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Gapping the Transformer in Two Transistor Forward converter (DER-472)....why the gap?

Posted by: treez on Mon, 12/21/2020

Hi
This concerns gapping a Transformer for a Two Transistor Forward SMPS. -And why a gap is needed!

Page 21 of DER-472 shows that a gap is needed in a 300W Two Transistor Forward. The second picture down (pg21) shows a gap being made with 0.02mm tape. The reason for the gap is given at the bottom of page 31. It says that the gap must be present so that the “no_load resonant frequency Between L_PRI and C_PRI does not get too low”. -Presumably , there is a problem if this resonant frequency becomes the same as the switching frequency (??)

DER-472
https://ac-dc.power.com/sites/default/files/PDFFiles/der472.pdf

Does anybody know why the primary resonant frequency, as discussed above, is so important, such that a gap is needed?

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Comments

Submitted by PI-Wrench on Mon, 12/28/2020

Gapping is generally only an issue with a TFS-2 design operating at 132 kHz rather than 66kHz. At the higher frequency, a large magnetizing inductance may not allow the primary waveform to ring down far enough to charge the supply for the topside fet, which can result in skipped pulses at light load. You can add an extra aux winding to feed the topside fet, but that's extra cost and complexity. Gapping the transformer reduces the magnetizing inductance sufficiently for adequate ring -down to keep the topside fet running properly at light load.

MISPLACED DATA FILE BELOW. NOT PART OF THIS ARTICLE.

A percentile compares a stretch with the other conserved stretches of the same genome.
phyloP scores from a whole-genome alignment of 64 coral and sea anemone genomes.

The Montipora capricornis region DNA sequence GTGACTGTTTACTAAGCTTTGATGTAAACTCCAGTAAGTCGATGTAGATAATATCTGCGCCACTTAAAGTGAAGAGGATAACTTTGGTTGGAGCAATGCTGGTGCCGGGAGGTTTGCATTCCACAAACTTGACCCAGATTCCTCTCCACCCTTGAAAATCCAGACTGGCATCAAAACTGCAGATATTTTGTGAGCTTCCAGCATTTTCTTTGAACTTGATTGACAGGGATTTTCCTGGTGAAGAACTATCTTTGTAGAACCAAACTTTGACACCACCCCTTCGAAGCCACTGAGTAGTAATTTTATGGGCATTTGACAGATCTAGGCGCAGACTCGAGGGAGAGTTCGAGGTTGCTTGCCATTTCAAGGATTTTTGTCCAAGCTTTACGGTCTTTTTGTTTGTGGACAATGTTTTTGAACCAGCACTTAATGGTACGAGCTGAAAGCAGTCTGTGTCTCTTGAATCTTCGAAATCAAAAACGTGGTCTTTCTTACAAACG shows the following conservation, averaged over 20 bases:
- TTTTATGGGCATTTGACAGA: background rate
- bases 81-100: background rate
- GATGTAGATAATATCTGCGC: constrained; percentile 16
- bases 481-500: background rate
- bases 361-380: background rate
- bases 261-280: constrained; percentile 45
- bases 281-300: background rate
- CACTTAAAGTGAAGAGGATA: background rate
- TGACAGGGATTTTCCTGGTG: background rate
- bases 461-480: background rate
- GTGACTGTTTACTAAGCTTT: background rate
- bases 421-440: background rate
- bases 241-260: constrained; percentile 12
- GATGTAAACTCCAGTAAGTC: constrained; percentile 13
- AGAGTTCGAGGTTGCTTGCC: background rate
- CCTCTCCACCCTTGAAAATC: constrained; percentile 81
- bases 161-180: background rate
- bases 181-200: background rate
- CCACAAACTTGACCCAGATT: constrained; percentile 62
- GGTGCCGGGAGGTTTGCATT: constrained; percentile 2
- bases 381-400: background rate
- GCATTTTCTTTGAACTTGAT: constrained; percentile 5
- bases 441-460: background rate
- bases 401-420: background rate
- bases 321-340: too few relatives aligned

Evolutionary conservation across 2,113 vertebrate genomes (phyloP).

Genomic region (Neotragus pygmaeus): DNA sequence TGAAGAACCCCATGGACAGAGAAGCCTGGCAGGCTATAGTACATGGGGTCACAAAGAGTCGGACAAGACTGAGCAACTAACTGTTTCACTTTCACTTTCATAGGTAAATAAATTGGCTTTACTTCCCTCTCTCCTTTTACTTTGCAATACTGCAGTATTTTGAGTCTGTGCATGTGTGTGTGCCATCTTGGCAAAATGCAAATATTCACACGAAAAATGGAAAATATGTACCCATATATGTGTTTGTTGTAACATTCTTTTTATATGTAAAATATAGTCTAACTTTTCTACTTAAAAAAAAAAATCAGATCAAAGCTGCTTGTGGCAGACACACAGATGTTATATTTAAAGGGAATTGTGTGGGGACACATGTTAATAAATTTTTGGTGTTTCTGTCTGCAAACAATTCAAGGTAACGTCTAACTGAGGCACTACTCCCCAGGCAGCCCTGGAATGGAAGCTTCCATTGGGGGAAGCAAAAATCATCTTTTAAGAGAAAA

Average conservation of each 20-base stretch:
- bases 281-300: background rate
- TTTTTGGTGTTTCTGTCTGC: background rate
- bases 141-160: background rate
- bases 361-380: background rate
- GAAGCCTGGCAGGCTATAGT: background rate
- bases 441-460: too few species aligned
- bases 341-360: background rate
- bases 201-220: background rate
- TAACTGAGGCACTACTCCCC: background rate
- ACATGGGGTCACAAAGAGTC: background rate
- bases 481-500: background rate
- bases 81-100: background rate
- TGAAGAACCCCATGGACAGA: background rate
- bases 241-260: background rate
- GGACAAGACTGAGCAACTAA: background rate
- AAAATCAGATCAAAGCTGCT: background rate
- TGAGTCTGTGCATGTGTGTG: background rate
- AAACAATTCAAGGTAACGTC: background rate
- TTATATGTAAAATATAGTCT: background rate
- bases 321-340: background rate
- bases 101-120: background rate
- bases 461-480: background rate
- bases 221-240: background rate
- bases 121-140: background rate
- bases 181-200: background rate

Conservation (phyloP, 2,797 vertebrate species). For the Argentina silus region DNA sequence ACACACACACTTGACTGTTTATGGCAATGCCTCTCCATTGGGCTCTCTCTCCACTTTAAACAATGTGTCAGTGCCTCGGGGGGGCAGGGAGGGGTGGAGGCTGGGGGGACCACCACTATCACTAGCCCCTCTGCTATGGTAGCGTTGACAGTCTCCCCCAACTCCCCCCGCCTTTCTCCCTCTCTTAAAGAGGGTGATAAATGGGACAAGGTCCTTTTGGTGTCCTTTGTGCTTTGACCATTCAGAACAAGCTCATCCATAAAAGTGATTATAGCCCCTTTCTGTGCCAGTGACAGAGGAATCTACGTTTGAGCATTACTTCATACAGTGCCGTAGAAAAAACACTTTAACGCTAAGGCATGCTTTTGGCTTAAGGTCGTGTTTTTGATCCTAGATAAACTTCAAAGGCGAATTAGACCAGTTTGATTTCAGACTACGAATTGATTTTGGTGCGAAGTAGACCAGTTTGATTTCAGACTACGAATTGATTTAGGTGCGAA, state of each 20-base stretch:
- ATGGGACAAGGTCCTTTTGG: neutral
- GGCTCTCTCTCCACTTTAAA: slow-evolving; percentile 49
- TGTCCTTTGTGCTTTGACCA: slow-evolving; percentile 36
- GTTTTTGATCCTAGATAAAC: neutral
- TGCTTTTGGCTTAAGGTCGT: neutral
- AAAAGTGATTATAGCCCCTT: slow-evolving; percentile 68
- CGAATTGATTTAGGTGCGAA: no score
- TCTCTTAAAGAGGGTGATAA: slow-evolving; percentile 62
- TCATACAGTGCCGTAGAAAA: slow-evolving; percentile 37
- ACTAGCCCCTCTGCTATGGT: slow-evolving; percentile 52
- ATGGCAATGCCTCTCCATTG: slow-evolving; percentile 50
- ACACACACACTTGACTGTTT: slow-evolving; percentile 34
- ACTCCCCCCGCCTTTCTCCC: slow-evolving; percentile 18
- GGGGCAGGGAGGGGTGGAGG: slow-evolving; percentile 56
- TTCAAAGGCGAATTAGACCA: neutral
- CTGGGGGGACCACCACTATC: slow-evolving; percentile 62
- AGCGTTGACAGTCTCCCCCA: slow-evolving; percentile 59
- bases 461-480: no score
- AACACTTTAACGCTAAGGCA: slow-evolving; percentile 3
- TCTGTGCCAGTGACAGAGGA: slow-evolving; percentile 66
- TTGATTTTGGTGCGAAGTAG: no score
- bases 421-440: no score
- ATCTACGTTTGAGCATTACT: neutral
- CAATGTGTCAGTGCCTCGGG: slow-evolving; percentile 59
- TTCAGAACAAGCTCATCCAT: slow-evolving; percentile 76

It doesn't require much of a gap. For a vey small gap, grinding is insufficiently precise, so a shim gap is used. Polyester film would work, but it's hard to keep the shims in place while the cores are being fitted, hence the use of polyester electrical tape with a 1/2 mil (0.013 mm) substrate thickness. Trying to glue the shims in place would likely result in a gap that is not only larger than desired, but inconsistent as well, in addition to adding another fiddly manual step to the transformer construction.

All this is generally not an issue with a 66 kHz design.

Submitted by treez on Sat, 04/24/2021

Thanks, but why does it matter that  there will be skipped pulses in light load?

It surely wont affect regulation that much?

Submitted by treez on Sun, 04/25/2021

Hi, I dont see why the top side fet has to run properly in light load. As long as it gets a few power pulses now and again then the converters output caps stay charged up.

Is the gap not to prevent saturation due to this idea of having a larger primary reset voltage  higher than vin, which causes saturation  in those few occasions when the topside capacitor hasnt quite charged up enough yet?

 

This idea of having the higher reset voltage allows the higher duty cycle than 0.5, but it surely comes with a downside...that is, until the topside capacitor has charged up, you dont have enough voltage to properly reset the transformer, and so saturation can ensue?

Submitted by PI-Wrench on Mon, 05/03/2021

The problem is, you don't know at what "light load" you will start to have a problem. This is especially a problem for a higher power app with a larger core, with more native ungapped inductance. Gapping solves the problem at the cost of a little higher Imag.